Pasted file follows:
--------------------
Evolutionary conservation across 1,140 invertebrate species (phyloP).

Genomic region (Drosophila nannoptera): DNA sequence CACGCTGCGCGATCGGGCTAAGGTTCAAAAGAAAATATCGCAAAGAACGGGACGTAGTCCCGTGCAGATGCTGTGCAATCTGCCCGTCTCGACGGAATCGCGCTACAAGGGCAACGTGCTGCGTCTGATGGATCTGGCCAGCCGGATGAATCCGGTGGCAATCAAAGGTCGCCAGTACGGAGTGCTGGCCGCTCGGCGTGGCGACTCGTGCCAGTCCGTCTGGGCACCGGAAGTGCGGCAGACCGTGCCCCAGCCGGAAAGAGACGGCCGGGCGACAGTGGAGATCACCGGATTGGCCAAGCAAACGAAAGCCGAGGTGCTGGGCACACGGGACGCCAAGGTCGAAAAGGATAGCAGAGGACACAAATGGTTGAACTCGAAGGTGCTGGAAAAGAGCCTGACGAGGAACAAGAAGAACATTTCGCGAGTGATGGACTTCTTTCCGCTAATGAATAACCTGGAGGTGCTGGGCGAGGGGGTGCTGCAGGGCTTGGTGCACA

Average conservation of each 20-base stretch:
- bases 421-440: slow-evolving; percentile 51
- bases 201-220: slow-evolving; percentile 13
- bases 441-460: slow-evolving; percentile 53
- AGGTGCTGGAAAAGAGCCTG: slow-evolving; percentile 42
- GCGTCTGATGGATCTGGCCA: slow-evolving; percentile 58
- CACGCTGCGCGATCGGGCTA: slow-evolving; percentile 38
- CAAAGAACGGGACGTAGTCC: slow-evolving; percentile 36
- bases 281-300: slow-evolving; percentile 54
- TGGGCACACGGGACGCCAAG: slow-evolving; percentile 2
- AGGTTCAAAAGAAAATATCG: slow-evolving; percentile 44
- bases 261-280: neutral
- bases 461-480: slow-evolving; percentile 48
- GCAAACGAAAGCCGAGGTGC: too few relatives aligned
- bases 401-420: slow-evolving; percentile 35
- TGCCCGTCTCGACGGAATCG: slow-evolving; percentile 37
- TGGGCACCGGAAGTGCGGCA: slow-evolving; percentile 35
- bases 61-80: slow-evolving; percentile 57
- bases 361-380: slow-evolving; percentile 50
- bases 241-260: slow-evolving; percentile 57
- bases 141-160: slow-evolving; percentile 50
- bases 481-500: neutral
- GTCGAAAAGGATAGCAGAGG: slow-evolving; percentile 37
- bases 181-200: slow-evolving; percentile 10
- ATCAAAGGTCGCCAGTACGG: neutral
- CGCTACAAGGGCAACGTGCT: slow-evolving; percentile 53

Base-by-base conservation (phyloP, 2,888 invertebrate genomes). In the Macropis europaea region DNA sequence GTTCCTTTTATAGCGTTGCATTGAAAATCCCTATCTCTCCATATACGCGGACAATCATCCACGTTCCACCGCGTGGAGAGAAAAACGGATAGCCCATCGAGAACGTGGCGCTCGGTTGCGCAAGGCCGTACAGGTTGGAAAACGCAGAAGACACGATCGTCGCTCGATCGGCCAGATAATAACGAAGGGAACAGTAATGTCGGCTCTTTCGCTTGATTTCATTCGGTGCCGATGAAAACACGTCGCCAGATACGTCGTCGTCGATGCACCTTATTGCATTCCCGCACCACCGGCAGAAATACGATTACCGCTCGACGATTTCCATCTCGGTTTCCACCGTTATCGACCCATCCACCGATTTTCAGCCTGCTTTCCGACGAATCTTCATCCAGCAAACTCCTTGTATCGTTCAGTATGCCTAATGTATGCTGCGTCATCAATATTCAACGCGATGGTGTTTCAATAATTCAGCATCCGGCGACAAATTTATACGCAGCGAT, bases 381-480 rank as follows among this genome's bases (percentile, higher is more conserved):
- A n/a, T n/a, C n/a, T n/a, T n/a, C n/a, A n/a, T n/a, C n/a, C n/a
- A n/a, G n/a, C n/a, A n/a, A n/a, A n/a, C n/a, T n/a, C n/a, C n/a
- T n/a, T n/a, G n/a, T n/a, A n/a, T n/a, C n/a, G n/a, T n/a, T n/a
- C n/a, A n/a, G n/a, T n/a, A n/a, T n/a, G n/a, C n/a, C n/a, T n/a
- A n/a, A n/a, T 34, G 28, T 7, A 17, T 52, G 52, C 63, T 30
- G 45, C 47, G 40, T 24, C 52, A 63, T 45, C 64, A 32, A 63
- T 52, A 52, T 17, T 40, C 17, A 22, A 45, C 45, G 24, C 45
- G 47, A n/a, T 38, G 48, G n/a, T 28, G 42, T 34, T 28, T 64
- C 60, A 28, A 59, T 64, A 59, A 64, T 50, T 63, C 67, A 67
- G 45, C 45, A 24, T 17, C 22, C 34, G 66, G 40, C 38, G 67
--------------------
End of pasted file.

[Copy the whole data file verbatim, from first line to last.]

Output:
Evolutionary conservation across 1,140 invertebrate species (phyloP).

Genomic region (Drosophila nannoptera): DNA sequence CACGCTGCGCGATCGGGCTAAGGTTCAAAAGAAAATATCGCAAAGAACGGGACGTAGTCCCGTGCAGATGCTGTGCAATCTGCCCGTCTCGACGGAATCGCGCTACAAGGGCAACGTGCTGCGTCTGATGGATCTGGCCAGCCGGATGAATCCGGTGGCAATCAAAGGTCGCCAGTACGGAGTGCTGGCCGCTCGGCGTGGCGACTCGTGCCAGTCCGTCTGGGCACCGGAAGTGCGGCAGACCGTGCCCCAGCCGGAAAGAGACGGCCGGGCGACAGTGGAGATCACCGGATTGGCCAAGCAAACGAAAGCCGAGGTGCTGGGCACACGGGACGCCAAGGTCGAAAAGGATAGCAGAGGACACAAATGGTTGAACTCGAAGGTGCTGGAAAAGAGCCTGACGAGGAACAAGAAGAACATTTCGCGAGTGATGGACTTCTTTCCGCTAATGAATAACCTGGAGGTGCTGGGCGAGGGGGTGCTGCAGGGCTTGGTGCACA

Average conservation of each 20-base stretch:
- bases 421-440: slow-evolving; percentile 51
- bases 201-220: slow-evolving; percentile 13
- bases 441-460: slow-evolving; percentile 53
- AGGTGCTGGAAAAGAGCCTG: slow-evolving; percentile 42
- GCGTCTGATGGATCTGGCCA: slow-evolving; percentile 58
- CACGCTGCGCGATCGGGCTA: slow-evolving; percentile 38
- CAAAGAACGGGACGTAGTCC: slow-evolving; percentile 36
- bases 281-300: slow-evolving; percentile 54
- TGGGCACACGGGACGCCAAG: slow-evolving; percentile 2
- AGGTTCAAAAGAAAATATCG: slow-evolving; percentile 44
- bases 261-280: neutral
- bases 461-480: slow-evolving; percentile 48
- GCAAACGAAAGCCGAGGTGC: too few relatives aligned
- bases 401-420: slow-evolving; percentile 35
- TGCCCGTCTCGACGGAATCG: slow-evolving; percentile 37
- TGGGCACCGGAAGTGCGGCA: slow-evolving; percentile 35
- bases 61-80: slow-evolving; percentile 57
- bases 361-380: slow-evolving; percentile 50
- bases 241-260: slow-evolving; percentile 57
- bases 141-160: slow-evolving; percentile 50
- bases 481-500: neutral
- GTCGAAAAGGATAGCAGAGG: slow-evolving; percentile 37
- bases 181-200: slow-evolving; percentile 10
- ATCAAAGGTCGCCAGTACGG: neutral
- CGCTACAAGGGCAACGTGCT: slow-evolving; percentile 53

Base-by-base conservation (phyloP, 2,888 invertebrate genomes). In the Macropis europaea region DNA sequence GTTCCTTTTATAGCGTTGCATTGAAAATCCCTATCTCTCCATATACGCGGACAATCATCCACGTTCCACCGCGTGGAGAGAAAAACGGATAGCCCATCGAGAACGTGGCGCTCGGTTGCGCAAGGCCGTACAGGTTGGAAAACGCAGAAGACACGATCGTCGCTCGATCGGCCAGATAATAACGAAGGGAACAGTAATGTCGGCTCTTTCGCTTGATTTCATTCGGTGCCGATGAAAACACGTCGCCAGATACGTCGTCGTCGATGCACCTTATTGCATTCCCGCACCACCGGCAGAAATACGATTACCGCTCGACGATTTCCATCTCGGTTTCCACCGTTATCGACCCATCCACCGATTTTCAGCCTGCTTTCCGACGAATCTTCATCCAGCAAACTCCTTGTATCGTTCAGTATGCCTAATGTATGCTGCGTCATCAATATTCAACGCGATGGTGTTTCAATAATTCAGCATCCGGCGACAAATTTATACGCAGCGAT, bases 381-480 rank as follows among this genome's bases (percentile, higher is more conserved):
- A n/a, T n/a, C n/a, T n/a, T n/a, C n/a, A n/a, T n/a, C n/a, C n/a
- A n/a, G n/a, C n/a, A n/a, A n/a, A n/a, C n/a, T n/a, C n/a, C n/a
- T n/a, T n/a, G n/a, T n/a, A n/a, T n/a, C n/a, G n/a, T n/a, T n/a
- C n/a, A n/a, G n/a, T n/a, A n/a, T n/a, G n/a, C n/a, C n/a, T n/a
- A n/a, A n/a, T 34, G 28, T 7, A 17, T 52, G 52, C 63, T 30
- G 45, C 47, G 40, T 24, C 52, A 63, T 45, C 64, A 32, A 63
- T 52, A 52, T 17, T 40, C 17, A 22, A 45, C 45, G 24, C 45
- G 47, A n/a, T 38, G 48, G n/a, T 28, G 42, T 34, T 28, T 64
- C 60, A 28, A 59, T 64, A 59, A 64, T 50, T 63, C 67, A 67
- G 45, C 45, A 24, T 17, C 22, C 34, G 66, G 40, C 38, G 67